The municipality has a population of not quite 2 500, 40 % of whom are of Romani nationality. Electoral results there show that it is not just anti-Romani rhetoric that scores political points.

The ODS came in second place in Obrnice with 21.25 % of the vote, an astronomically high number compared to their results in the state as a whole. First place went to the communists (28.83 %) and third place to the ČSSD (17.74 %).

In the Předlice quarter of Ústí nad Labem, as is traditional, Romani people did not turn out to vote. In electoral district number 14, which includes Beneše Lounského, Prostřední and Řeháčkova Streets, voter turnout was a mere 18.64 %.

Of 896 eligible voters, only 167 cast ballots and only 159 of them were considered valid. The ČSSD won with 62.89 % of the vote ahead of the communists with 15.75 %.   

As news server Romea.cz has previously reported, 20 Romani men and women ran for the lower house this year, but none were elected. Five Romani people ran for the Romani Democratic Party (Romská democratická strana - RDS), which fielded candidates only in the Central Bohemian and Liberec Regions, coming in last place in the  Central Bohemian Region with 395 votes (0.06 %) and next to last in the Liberec Region with 213 votes (0.1 %).

The Equal Opportunities Party (SRP) nominated seven of its members to run on the Green Party candidate lists, and those candidates won a total of 1 370 preferential votes. The SRP candidate with the most preferential votes was boxing trainer Stanislav Tišer in Prague (630 votes), followed by Čeněk Růžička (194) and Elena Gorolová (131).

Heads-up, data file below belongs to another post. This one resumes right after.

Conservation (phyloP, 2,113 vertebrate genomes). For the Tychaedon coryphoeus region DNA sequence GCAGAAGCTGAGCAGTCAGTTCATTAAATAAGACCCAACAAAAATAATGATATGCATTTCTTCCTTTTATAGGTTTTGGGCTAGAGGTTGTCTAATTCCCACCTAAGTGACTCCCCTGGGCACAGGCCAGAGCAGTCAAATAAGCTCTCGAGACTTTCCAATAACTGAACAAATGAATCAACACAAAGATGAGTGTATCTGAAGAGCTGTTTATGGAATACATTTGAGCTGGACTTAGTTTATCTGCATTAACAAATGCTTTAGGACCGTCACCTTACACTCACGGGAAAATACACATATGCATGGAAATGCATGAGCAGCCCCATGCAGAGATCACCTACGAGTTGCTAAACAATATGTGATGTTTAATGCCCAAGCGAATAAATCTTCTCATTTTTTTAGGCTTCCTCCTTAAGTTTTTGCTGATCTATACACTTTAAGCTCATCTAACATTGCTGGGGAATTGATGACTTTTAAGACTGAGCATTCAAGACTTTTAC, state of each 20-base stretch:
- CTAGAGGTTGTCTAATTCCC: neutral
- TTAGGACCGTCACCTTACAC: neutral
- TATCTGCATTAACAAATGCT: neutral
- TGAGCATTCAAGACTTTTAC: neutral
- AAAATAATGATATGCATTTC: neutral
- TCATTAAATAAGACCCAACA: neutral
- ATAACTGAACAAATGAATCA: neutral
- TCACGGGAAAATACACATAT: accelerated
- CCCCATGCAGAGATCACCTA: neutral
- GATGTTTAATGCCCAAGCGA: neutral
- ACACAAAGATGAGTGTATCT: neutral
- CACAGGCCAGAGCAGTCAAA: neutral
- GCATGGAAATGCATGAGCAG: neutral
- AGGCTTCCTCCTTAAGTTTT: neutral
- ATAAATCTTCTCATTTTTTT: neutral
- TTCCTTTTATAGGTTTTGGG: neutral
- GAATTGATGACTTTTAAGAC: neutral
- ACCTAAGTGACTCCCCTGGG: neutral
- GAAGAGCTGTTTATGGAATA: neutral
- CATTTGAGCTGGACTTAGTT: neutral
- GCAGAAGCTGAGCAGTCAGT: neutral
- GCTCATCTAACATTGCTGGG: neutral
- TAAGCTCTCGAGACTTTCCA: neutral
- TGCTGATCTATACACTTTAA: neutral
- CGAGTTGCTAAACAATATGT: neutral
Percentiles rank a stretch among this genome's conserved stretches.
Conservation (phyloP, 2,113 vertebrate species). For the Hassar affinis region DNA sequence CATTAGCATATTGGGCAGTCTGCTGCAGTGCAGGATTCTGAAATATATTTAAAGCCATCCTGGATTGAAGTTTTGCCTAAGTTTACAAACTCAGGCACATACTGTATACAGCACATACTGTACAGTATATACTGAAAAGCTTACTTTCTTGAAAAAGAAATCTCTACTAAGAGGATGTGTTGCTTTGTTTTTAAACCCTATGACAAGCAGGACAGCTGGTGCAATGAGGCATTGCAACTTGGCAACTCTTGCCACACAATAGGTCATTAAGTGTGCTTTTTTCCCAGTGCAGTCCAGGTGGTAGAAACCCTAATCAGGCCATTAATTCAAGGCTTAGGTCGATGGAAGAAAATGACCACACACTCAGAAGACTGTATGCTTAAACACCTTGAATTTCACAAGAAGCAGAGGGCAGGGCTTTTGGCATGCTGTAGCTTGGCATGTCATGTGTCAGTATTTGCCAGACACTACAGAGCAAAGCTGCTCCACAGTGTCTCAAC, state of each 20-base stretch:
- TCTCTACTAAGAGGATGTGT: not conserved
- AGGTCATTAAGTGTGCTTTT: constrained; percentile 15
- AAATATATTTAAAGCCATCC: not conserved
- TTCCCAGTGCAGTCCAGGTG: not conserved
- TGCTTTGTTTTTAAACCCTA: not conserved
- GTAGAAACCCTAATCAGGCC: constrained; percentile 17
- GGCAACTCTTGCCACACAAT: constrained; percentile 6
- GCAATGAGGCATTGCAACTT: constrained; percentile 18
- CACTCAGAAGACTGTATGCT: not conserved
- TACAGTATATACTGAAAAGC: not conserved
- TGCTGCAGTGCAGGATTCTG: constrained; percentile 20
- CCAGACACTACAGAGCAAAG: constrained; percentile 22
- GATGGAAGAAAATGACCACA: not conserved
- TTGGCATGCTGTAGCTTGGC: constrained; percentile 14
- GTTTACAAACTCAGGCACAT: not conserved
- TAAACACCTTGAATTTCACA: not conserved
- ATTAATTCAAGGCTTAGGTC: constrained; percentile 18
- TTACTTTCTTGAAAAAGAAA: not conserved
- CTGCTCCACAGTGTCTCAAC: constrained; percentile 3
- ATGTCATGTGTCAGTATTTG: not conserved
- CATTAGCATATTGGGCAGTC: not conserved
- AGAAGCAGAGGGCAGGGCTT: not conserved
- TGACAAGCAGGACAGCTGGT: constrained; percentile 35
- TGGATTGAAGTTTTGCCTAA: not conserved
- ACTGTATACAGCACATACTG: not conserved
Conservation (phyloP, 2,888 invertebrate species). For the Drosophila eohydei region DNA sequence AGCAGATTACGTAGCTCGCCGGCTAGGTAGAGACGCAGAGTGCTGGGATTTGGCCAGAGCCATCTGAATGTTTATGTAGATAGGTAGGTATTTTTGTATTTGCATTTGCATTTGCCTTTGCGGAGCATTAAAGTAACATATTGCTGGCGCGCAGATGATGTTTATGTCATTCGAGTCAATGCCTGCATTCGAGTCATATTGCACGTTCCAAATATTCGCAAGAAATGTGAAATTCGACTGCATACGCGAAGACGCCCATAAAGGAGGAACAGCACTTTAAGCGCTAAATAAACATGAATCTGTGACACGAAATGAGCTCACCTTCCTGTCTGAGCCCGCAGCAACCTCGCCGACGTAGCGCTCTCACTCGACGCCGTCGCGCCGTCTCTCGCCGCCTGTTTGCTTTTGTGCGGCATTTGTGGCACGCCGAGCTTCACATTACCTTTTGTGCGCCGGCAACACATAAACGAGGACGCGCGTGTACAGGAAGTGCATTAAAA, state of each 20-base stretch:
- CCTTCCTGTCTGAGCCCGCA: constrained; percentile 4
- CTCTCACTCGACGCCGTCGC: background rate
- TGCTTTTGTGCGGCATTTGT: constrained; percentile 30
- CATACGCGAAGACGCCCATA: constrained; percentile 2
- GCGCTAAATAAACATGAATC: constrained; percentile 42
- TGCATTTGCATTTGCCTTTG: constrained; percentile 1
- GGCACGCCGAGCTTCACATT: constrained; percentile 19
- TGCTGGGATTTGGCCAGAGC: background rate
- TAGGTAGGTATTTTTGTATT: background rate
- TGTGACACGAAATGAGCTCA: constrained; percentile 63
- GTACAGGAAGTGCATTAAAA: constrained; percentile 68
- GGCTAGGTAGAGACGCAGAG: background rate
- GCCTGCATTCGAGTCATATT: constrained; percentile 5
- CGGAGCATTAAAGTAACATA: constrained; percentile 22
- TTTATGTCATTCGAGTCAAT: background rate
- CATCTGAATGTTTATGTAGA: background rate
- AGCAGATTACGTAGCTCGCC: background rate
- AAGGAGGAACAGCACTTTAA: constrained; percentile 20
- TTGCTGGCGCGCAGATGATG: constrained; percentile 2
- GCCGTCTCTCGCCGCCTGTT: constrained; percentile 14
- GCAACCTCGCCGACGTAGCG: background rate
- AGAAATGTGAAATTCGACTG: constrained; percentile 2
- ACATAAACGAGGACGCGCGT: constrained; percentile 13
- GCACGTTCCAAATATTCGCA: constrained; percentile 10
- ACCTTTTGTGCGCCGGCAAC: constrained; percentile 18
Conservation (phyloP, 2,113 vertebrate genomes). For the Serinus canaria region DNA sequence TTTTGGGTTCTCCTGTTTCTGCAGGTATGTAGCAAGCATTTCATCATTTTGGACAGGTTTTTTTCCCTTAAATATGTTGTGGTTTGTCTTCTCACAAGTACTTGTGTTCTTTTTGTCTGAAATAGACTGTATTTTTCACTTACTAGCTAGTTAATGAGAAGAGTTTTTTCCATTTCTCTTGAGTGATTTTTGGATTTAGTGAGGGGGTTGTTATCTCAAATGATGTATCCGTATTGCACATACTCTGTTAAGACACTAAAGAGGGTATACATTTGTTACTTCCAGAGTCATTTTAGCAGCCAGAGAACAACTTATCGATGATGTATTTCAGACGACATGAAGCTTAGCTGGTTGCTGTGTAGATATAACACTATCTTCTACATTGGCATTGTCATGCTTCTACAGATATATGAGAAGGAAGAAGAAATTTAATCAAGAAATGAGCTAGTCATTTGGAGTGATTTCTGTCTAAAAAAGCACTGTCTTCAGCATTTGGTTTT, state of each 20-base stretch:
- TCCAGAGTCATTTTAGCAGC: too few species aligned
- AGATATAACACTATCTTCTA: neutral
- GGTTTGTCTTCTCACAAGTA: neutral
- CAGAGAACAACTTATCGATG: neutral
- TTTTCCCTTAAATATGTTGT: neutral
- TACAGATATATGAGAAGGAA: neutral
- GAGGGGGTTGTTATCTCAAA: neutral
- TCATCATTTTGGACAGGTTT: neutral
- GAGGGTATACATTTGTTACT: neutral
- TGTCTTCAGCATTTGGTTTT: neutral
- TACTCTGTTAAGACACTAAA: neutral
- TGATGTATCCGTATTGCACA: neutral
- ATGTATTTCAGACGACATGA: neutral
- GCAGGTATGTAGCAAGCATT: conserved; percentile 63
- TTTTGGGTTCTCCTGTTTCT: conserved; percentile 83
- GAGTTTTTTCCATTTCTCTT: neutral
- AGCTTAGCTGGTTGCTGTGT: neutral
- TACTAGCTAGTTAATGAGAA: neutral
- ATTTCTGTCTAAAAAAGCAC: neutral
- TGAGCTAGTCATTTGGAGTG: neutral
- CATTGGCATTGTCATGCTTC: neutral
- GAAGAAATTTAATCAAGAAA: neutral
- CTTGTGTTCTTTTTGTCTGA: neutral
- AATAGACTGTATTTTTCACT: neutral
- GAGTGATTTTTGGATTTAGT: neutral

Of the Romani candidates who ran on other parties' lists, the most successful was David Beňák, who won 2 275 preferential votes in Prague, but was not seated. Two Green Party candidates, Lucie Horváthová and David Tišer, also did well, with Horváthová receiving 370 preferential votes in Pardubice Region and David Tišer receiving 271 votes in Plzeň Region.      

Zdeněk Ryšavý, translated by Gwendolyn Albert
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Czech republic, Čeněk Růžička, ČSSD, Election 2013, Equal Opportunities Party, Council of Europe, Green Party, KSČM, news, Obrnice, Předlice, Roma, Romská demokratická strana